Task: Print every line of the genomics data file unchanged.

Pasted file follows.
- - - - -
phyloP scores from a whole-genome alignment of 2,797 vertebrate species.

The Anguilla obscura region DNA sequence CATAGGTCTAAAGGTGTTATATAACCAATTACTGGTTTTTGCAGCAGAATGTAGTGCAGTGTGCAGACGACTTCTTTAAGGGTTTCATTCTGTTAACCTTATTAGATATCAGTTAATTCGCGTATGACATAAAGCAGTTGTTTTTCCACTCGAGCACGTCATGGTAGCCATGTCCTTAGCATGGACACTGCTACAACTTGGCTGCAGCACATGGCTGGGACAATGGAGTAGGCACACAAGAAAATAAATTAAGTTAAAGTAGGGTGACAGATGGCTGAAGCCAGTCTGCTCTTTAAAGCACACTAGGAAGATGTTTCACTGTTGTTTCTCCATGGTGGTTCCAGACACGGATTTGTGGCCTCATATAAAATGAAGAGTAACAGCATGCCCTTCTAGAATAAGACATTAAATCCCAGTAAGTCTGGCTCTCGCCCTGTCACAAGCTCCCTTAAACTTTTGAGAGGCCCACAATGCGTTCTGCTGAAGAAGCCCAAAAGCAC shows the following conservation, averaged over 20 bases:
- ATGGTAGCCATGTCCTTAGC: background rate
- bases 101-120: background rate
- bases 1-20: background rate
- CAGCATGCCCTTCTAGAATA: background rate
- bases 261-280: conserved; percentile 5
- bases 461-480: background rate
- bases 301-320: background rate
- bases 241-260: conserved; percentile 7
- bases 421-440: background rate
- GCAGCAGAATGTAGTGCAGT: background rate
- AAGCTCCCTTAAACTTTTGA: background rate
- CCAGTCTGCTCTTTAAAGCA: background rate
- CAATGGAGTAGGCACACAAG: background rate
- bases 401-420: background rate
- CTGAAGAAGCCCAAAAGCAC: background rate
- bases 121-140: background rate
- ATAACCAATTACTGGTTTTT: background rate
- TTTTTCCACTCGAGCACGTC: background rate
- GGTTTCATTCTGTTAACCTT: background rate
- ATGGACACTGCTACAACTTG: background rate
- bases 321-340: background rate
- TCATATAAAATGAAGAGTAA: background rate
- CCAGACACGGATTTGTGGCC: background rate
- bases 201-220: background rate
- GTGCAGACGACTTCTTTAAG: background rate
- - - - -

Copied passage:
phyloP scores from a whole-genome alignment of 2,797 vertebrate species.

The Anguilla obscura region DNA sequence CATAGGTCTAAAGGTGTTATATAACCAATTACTGGTTTTTGCAGCAGAATGTAGTGCAGTGTGCAGACGACTTCTTTAAGGGTTTCATTCTGTTAACCTTATTAGATATCAGTTAATTCGCGTATGACATAAAGCAGTTGTTTTTCCACTCGAGCACGTCATGGTAGCCATGTCCTTAGCATGGACACTGCTACAACTTGGCTGCAGCACATGGCTGGGACAATGGAGTAGGCACACAAGAAAATAAATTAAGTTAAAGTAGGGTGACAGATGGCTGAAGCCAGTCTGCTCTTTAAAGCACACTAGGAAGATGTTTCACTGTTGTTTCTCCATGGTGGTTCCAGACACGGATTTGTGGCCTCATATAAAATGAAGAGTAACAGCATGCCCTTCTAGAATAAGACATTAAATCCCAGTAAGTCTGGCTCTCGCCCTGTCACAAGCTCCCTTAAACTTTTGAGAGGCCCACAATGCGTTCTGCTGAAGAAGCCCAAAAGCAC shows the following conservation, averaged over 20 bases:
- ATGGTAGCCATGTCCTTAGC: background rate
- bases 101-120: background rate
- bases 1-20: background rate
- CAGCATGCCCTTCTAGAATA: background rate
- bases 261-280: conserved; percentile 5
- bases 461-480: background rate
- bases 301-320: background rate
- bases 241-260: conserved; percentile 7
- bases 421-440: background rate
- GCAGCAGAATGTAGTGCAGT: background rate
- AAGCTCCCTTAAACTTTTGA: background rate
- CCAGTCTGCTCTTTAAAGCA: background rate
- CAATGGAGTAGGCACACAAG: background rate
- bases 401-420: background rate
- CTGAAGAAGCCCAAAAGCAC: background rate
- bases 121-140: background rate
- ATAACCAATTACTGGTTTTT: background rate
- TTTTTCCACTCGAGCACGTC: background rate
- GGTTTCATTCTGTTAACCTT: background rate
- ATGGACACTGCTACAACTTG: background rate
- bases 321-340: background rate
- TCATATAAAATGAAGAGTAA: background rate
- CCAGACACGGATTTGTGGCC: background rate
- bases 201-220: background rate
- GTGCAGACGACTTCTTTAAG: background rate